home tipsily and all uphill to boot, the pale day fading as we go
leaving our odd imprints in the snow to mark a little while the road
ahead of night’s oncoming thick clubfoot.
(“Rejoicing With Henry”)
It’s a death that Henry avoids in this collection of poems, though narrowly. “Snapping kindling for the kitchen stove/ Henry breaks his hip,” we are told in “Henry Looks Back.” Such major breakages in eighty-two-year-old bones are frequently fatal and even more often crippling. Henry’s recovery and renewed independence are as heroic as the youthful exploits he swaps with the neighbors who take him in during his convalescence:
his new life as the sage of yesteryear,
its mythic blizzards, droughts and forest fires
when he yoked oxen, killed bears, swilled applejack
and in dense snow fog brought the milk cows back
by single lantern.
(“Henry Manley Looks Back”)
“You can’t look back,” Henry claims, though he is reported to have enjoyed doing so while on the mend. His conclusion is reminiscent of Satchel Paige’s famous dictum: “Don’t look back. Something might be gaining on you.” Paige’s wisdom specifies the threat that Henry leaves implicit: “something” might be in pursuit, might in fact be narrowing the distance between you and it, and the consequences will be unfavorable when it catches up.
Kumin specifies for us what that “something” is in Henry’s instance:
have entered Henry’s house and set up camp
Part of the caved-in roof now forms a ramp
for other creatures who’ve trooped in to raise
their young. Henry, having crutched there, says
You can’t look back, and stands, bracing his spine
against the door jamb of his lost kingdom.
(“Henry Manley Looks Back”)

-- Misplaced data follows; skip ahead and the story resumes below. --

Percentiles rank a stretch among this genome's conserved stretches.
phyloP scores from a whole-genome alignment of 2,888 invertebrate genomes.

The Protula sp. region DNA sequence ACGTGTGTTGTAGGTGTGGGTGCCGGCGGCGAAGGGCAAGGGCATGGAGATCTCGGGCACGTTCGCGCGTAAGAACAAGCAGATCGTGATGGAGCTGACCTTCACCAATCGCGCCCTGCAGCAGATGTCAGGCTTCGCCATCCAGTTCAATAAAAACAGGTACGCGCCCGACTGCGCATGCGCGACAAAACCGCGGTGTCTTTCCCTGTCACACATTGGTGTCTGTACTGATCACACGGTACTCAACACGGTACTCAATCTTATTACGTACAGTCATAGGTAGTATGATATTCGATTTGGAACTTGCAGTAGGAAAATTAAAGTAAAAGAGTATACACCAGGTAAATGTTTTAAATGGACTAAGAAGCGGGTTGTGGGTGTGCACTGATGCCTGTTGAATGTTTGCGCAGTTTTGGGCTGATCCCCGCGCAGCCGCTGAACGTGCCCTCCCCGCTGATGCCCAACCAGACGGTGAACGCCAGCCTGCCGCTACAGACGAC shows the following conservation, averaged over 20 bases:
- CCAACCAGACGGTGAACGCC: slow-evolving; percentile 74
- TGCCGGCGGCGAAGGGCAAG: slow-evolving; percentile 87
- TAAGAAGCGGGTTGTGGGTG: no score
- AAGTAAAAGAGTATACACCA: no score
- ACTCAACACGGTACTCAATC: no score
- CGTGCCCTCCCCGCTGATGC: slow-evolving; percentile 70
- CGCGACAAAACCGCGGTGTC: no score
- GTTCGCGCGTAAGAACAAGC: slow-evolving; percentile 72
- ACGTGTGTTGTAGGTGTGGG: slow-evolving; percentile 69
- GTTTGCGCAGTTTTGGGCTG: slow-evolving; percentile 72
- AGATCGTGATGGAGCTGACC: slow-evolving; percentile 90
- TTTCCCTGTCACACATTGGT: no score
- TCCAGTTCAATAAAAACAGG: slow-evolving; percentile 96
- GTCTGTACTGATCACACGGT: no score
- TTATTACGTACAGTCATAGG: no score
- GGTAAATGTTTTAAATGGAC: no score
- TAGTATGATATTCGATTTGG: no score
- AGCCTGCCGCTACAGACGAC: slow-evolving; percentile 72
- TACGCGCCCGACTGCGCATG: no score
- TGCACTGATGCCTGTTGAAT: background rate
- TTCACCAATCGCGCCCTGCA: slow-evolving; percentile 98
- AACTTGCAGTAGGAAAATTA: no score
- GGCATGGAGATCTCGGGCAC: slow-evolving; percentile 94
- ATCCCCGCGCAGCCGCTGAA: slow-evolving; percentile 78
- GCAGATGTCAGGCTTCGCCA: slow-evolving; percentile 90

Henry loses his home, his native place in the world. His kingdom is usurped after his several-months convalescence, during which his particular “stay against confusion” collapses under the weight of a chaotic vitality that continues without him: creatures troop into his cabin to raise their young, and eventually the forest itself will reclaim his farm, reseeding fields and pasture with trees, shrubs, and underbrush. Here is Kumin’s persistent theme. Death is implicated in vitality itself since the blind force of biological animation overwhelms every individual product of it. Henry is displaced by creatures more vital than he has become, and they too will be displaced in turn by subsequent predators.
Such a vision of vitality is stunting since it always measures personal vigor against the huge universal schemes of natural power. The concluding image of the elderly and infirm Henry “bracing his spine/against the door jamb” is meant perhaps to stimulate our admiration of his sublime defiance, but more significantly it evokes the sorrow of his futility. This is what the sublime has come to. Man-Against-The-Cosmos no longer depicts the inner divinity of the individual as he rises Prometheus-like to confront his god-sized enemies. Henry doesn’t rise. His victory here is given a scale that emphasizes his frailty, not his strength. Triumph, the poet seems to believe, measures the proximity of defeat–how close one comes to losing–, and the exercise of vitality calls to mind the persistence of death:
As bubbles are baked
into the risen loaf
so the small hot apprehension of my death
is folded in me each time you enter my body.
Even while we hold each other
rising more surely than hornflies
to beat against the ceiling
Death tags along like a Saint Bernard
padding across his own night-alp.
(“Spending the Night”)
So it’s no wonder Kumin usually sounds terse. Even her joys are marked by the red stains of death and emotional loss. She has found no occasion to forget she lives in a mortal world whose sensuous energies run down, whose vitalities decay, whose victories are marginal and temporary. It’s no place at all for superfluous passions—by which she means no place for unmitigated gaiety, for there’s little temptation in the poet to fly off into raptures. Rather, her struggle is with her sadder feelings, how to keep them from subduing her entirely, which they threaten to do. One of her strategies is to subject her emotions to the controls of formal versification. The poet’s frequent use of stanzaic patterns, her metrical rythms, and her pleasure in rhyme are methods of shaping her grimmer extremes. Another look at the Henry Manley poems, for instance, shows how her formal control of her material measures out her tragic meanings.
Snapping kindling for the kitchen stove
Henry breaks his hip. Once he’s pinned
and feeling wintry, neighbors take him in,
take in his daddy’s chair, his reading lamp
–gooseneck, circa 1910–take Scamp,
his skinny whippet, in as well. Henry loves
his new life….
(“Henry Manley Looks Back”)